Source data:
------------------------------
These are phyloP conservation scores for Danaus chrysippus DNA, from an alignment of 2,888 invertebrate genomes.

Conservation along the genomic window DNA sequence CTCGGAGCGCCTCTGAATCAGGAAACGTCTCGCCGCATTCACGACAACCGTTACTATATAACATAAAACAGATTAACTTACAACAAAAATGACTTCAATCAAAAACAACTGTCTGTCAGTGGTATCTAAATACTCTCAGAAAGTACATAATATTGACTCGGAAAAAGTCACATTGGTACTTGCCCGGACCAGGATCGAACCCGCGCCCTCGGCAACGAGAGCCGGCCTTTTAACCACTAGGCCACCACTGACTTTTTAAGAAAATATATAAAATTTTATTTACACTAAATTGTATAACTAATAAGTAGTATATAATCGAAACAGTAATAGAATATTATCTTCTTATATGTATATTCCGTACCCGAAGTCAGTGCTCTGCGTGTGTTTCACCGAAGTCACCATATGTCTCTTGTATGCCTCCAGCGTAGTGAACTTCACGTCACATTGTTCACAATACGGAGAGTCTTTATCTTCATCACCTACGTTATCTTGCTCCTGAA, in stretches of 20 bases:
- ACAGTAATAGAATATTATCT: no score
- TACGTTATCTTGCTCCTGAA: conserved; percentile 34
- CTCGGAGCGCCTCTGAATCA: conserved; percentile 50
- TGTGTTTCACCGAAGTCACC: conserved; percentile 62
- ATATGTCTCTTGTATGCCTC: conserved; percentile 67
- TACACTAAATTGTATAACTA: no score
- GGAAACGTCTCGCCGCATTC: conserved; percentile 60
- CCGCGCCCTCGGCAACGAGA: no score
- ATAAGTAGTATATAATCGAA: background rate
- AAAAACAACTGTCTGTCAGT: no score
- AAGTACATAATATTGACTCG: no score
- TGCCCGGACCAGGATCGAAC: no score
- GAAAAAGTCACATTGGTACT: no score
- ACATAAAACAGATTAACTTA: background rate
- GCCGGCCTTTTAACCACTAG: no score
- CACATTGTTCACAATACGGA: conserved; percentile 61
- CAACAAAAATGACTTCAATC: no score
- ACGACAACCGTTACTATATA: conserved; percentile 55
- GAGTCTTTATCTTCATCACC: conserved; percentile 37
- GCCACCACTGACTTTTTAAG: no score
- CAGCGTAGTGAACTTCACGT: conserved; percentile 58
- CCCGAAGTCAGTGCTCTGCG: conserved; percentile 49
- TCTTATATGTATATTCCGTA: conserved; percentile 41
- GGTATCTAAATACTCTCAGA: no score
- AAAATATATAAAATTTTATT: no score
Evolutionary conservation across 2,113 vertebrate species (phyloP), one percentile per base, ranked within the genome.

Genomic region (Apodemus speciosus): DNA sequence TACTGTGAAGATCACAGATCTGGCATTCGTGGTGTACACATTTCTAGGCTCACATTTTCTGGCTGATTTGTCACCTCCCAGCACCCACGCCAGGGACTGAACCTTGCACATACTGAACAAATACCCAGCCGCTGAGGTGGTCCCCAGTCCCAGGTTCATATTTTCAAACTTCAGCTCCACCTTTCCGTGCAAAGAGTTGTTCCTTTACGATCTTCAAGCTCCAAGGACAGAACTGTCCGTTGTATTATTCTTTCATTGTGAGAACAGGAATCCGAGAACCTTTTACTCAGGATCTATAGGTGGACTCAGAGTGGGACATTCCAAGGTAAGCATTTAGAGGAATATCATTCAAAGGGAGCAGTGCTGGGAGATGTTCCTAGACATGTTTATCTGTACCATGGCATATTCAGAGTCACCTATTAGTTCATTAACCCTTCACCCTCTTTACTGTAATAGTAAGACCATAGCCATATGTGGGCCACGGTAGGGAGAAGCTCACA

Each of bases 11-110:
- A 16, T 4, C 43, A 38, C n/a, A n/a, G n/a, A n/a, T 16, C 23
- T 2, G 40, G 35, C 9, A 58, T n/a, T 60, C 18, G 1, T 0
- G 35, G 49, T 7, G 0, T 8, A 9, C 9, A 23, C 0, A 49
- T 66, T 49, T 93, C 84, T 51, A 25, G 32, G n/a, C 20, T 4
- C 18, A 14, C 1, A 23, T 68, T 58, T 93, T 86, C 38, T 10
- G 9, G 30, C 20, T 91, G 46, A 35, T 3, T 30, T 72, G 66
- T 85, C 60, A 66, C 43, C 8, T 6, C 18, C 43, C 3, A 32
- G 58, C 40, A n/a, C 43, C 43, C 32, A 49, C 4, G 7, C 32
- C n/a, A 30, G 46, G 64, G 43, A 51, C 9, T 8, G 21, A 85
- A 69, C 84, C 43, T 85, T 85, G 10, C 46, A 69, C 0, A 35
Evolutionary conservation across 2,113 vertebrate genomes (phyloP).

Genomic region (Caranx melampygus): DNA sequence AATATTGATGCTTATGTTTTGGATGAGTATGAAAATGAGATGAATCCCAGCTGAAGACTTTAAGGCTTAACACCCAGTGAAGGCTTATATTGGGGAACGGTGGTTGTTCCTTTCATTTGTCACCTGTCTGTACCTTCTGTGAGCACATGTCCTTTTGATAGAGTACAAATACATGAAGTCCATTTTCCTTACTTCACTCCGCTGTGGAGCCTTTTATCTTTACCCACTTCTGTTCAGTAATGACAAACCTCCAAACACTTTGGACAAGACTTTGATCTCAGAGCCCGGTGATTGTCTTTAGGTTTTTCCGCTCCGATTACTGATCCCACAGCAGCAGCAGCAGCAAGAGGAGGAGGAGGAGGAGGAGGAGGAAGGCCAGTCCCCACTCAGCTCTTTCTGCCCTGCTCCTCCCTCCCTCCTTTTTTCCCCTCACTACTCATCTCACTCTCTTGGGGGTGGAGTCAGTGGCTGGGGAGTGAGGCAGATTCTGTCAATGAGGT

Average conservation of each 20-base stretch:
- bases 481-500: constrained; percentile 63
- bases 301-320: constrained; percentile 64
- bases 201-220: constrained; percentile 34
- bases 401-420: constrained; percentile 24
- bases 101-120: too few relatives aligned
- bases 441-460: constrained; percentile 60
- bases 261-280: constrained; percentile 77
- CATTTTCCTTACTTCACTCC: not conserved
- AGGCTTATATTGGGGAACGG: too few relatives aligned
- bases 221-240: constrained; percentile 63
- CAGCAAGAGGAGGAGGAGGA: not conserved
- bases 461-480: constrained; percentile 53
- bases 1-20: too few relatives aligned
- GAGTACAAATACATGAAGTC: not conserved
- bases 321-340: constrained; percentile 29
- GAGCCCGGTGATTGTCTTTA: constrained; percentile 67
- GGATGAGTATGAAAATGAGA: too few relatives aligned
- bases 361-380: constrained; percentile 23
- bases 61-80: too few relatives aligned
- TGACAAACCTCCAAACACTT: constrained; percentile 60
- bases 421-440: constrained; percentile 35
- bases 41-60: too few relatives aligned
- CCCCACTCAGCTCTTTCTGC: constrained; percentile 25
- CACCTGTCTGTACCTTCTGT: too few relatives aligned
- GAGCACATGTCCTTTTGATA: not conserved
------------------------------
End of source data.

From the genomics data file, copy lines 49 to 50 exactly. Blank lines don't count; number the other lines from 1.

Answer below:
- bases 441-460: constrained; percentile 60
- bases 261-280: constrained; percentile 77